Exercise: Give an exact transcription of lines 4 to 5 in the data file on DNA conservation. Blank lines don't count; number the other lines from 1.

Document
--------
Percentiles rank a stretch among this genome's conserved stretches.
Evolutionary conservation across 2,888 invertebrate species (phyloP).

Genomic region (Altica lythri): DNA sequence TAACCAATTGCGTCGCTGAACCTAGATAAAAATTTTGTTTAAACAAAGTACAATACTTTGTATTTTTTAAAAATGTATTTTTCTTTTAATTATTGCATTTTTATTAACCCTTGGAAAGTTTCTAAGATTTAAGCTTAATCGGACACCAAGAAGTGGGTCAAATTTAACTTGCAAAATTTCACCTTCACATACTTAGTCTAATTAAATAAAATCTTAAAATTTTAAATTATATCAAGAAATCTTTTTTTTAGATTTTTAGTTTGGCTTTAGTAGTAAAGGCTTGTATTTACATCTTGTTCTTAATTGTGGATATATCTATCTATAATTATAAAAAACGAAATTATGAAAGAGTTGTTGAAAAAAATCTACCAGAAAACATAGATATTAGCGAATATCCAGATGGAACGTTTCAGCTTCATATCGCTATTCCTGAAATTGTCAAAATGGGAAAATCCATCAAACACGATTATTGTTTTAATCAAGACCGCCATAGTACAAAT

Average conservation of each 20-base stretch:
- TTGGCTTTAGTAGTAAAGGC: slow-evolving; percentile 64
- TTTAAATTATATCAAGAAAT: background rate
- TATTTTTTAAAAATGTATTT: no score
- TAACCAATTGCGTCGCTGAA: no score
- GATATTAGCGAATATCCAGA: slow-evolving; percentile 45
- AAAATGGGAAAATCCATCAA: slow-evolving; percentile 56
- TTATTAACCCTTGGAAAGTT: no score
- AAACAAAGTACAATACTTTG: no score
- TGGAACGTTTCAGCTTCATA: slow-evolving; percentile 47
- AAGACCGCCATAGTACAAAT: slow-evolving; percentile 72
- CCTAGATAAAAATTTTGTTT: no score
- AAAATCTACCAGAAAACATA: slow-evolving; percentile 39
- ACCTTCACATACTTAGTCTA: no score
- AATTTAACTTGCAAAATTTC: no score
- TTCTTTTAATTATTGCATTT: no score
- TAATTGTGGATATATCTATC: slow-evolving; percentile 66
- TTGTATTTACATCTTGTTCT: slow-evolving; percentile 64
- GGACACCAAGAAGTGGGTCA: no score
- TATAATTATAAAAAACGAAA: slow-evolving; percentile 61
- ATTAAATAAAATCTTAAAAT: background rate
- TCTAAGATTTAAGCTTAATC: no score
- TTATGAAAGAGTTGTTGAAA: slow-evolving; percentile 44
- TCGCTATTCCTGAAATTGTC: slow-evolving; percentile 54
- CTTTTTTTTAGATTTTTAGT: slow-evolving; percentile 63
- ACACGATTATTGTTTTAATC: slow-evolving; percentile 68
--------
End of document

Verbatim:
Average conservation of each 20-base stretch:
- TTGGCTTTAGTAGTAAAGGC: slow-evolving; percentile 64